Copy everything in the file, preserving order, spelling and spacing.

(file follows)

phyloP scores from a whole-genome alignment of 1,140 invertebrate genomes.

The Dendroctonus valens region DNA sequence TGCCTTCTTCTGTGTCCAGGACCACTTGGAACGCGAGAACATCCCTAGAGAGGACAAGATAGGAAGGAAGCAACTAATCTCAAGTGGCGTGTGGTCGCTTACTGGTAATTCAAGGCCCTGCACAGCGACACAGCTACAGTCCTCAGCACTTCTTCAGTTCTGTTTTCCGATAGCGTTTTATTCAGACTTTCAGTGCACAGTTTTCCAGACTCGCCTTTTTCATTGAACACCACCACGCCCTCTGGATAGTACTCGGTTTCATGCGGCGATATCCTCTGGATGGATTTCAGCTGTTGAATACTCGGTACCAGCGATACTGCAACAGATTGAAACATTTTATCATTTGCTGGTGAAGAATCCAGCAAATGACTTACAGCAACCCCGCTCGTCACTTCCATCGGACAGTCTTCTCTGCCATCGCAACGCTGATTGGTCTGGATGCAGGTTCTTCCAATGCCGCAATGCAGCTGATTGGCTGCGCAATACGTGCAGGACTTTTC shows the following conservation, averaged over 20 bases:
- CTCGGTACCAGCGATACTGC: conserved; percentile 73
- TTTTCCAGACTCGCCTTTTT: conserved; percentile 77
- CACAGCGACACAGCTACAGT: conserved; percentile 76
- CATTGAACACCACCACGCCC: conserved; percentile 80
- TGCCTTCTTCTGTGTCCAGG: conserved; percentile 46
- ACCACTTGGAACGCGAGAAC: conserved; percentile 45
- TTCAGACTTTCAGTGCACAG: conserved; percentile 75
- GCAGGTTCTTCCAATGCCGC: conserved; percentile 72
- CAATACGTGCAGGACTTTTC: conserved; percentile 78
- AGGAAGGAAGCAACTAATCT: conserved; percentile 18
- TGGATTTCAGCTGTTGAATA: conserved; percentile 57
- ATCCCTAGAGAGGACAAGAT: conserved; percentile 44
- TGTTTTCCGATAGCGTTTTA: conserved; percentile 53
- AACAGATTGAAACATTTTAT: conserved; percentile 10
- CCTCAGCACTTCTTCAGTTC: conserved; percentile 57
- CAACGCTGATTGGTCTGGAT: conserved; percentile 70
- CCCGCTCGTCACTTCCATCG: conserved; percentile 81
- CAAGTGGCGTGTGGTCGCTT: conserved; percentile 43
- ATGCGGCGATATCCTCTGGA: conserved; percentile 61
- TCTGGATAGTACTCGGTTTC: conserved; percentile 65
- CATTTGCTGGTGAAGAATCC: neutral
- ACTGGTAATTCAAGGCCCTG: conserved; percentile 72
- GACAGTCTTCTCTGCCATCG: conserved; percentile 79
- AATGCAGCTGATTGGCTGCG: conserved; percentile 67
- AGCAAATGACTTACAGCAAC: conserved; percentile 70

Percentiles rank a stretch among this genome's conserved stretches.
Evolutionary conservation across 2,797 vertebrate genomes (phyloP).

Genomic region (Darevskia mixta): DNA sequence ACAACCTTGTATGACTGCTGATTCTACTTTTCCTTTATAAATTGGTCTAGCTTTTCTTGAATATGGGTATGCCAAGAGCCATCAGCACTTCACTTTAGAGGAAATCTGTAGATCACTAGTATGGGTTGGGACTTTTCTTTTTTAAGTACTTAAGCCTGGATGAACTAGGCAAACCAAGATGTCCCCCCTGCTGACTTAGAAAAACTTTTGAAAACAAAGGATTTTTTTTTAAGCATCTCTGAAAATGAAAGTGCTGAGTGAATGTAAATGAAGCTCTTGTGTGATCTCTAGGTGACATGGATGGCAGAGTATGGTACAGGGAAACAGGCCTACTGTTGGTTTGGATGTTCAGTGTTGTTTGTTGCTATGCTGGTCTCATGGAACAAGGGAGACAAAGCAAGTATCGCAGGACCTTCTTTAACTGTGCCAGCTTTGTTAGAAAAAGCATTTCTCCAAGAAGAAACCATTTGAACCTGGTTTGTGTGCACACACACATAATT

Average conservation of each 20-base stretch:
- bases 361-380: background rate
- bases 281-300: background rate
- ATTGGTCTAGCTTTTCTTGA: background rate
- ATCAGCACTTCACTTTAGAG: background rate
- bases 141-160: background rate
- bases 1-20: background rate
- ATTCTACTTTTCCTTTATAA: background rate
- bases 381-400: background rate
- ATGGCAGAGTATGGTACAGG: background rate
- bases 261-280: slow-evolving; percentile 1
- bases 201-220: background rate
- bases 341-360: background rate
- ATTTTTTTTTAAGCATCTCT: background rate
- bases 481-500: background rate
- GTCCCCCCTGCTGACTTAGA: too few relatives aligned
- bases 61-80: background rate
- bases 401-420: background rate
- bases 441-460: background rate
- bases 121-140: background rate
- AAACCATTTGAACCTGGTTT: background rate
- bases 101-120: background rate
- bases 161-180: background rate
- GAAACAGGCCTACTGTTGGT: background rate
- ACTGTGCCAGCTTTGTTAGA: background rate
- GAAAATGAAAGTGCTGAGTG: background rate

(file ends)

phyloP scores from a whole-genome alignment of 1,140 invertebrate genomes.

The Dendroctonus valens region DNA sequence TGCCTTCTTCTGTGTCCAGGACCACTTGGAACGCGAGAACATCCCTAGAGAGGACAAGATAGGAAGGAAGCAACTAATCTCAAGTGGCGTGTGGTCGCTTACTGGTAATTCAAGGCCCTGCACAGCGACACAGCTACAGTCCTCAGCACTTCTTCAGTTCTGTTTTCCGATAGCGTTTTATTCAGACTTTCAGTGCACAGTTTTCCAGACTCGCCTTTTTCATTGAACACCACCACGCCCTCTGGATAGTACTCGGTTTCATGCGGCGATATCCTCTGGATGGATTTCAGCTGTTGAATACTCGGTACCAGCGATACTGCAACAGATTGAAACATTTTATCATTTGCTGGTGAAGAATCCAGCAAATGACTTACAGCAACCCCGCTCGTCACTTCCATCGGACAGTCTTCTCTGCCATCGCAACGCTGATTGGTCTGGATGCAGGTTCTTCCAATGCCGCAATGCAGCTGATTGGCTGCGCAATACGTGCAGGACTTTTC shows the following conservation, averaged over 20 bases:
- CTCGGTACCAGCGATACTGC: conserved; percentile 73
- TTTTCCAGACTCGCCTTTTT: conserved; percentile 77
- CACAGCGACACAGCTACAGT: conserved; percentile 76
- CATTGAACACCACCACGCCC: conserved; percentile 80
- TGCCTTCTTCTGTGTCCAGG: conserved; percentile 46
- ACCACTTGGAACGCGAGAAC: conserved; percentile 45
- TTCAGACTTTCAGTGCACAG: conserved; percentile 75
- GCAGGTTCTTCCAATGCCGC: conserved; percentile 72
- CAATACGTGCAGGACTTTTC: conserved; percentile 78
- AGGAAGGAAGCAACTAATCT: conserved; percentile 18
- TGGATTTCAGCTGTTGAATA: conserved; percentile 57
- ATCCCTAGAGAGGACAAGAT: conserved; percentile 44
- TGTTTTCCGATAGCGTTTTA: conserved; percentile 53
- AACAGATTGAAACATTTTAT: conserved; percentile 10
- CCTCAGCACTTCTTCAGTTC: conserved; percentile 57
- CAACGCTGATTGGTCTGGAT: conserved; percentile 70
- CCCGCTCGTCACTTCCATCG: conserved; percentile 81
- CAAGTGGCGTGTGGTCGCTT: conserved; percentile 43
- ATGCGGCGATATCCTCTGGA: conserved; percentile 61
- TCTGGATAGTACTCGGTTTC: conserved; percentile 65
- CATTTGCTGGTGAAGAATCC: neutral
- ACTGGTAATTCAAGGCCCTG: conserved; percentile 72
- GACAGTCTTCTCTGCCATCG: conserved; percentile 79
- AATGCAGCTGATTGGCTGCG: conserved; percentile 67
- AGCAAATGACTTACAGCAAC: conserved; percentile 70

Percentiles rank a stretch among this genome's conserved stretches.
Evolutionary conservation across 2,797 vertebrate genomes (phyloP).

Genomic region (Darevskia mixta): DNA sequence ACAACCTTGTATGACTGCTGATTCTACTTTTCCTTTATAAATTGGTCTAGCTTTTCTTGAATATGGGTATGCCAAGAGCCATCAGCACTTCACTTTAGAGGAAATCTGTAGATCACTAGTATGGGTTGGGACTTTTCTTTTTTAAGTACTTAAGCCTGGATGAACTAGGCAAACCAAGATGTCCCCCCTGCTGACTTAGAAAAACTTTTGAAAACAAAGGATTTTTTTTTAAGCATCTCTGAAAATGAAAGTGCTGAGTGAATGTAAATGAAGCTCTTGTGTGATCTCTAGGTGACATGGATGGCAGAGTATGGTACAGGGAAACAGGCCTACTGTTGGTTTGGATGTTCAGTGTTGTTTGTTGCTATGCTGGTCTCATGGAACAAGGGAGACAAAGCAAGTATCGCAGGACCTTCTTTAACTGTGCCAGCTTTGTTAGAAAAAGCATTTCTCCAAGAAGAAACCATTTGAACCTGGTTTGTGTGCACACACACATAATT

Average conservation of each 20-base stretch:
- bases 361-380: background rate
- bases 281-300: background rate
- ATTGGTCTAGCTTTTCTTGA: background rate
- ATCAGCACTTCACTTTAGAG: background rate
- bases 141-160: background rate
- bases 1-20: background rate
- ATTCTACTTTTCCTTTATAA: background rate
- bases 381-400: background rate
- ATGGCAGAGTATGGTACAGG: background rate
- bases 261-280: slow-evolving; percentile 1
- bases 201-220: background rate
- bases 341-360: background rate
- ATTTTTTTTTAAGCATCTCT: background rate
- bases 481-500: background rate
- GTCCCCCCTGCTGACTTAGA: too few relatives aligned
- bases 61-80: background rate
- bases 401-420: background rate
- bases 441-460: background rate
- bases 121-140: background rate
- AAACCATTTGAACCTGGTTT: background rate
- bases 101-120: background rate
- bases 161-180: background rate
- GAAACAGGCCTACTGTTGGT: background rate
- ACTGTGCCAGCTTTGTTAGA: background rate
- GAAAATGAAAGTGCTGAGTG: background rate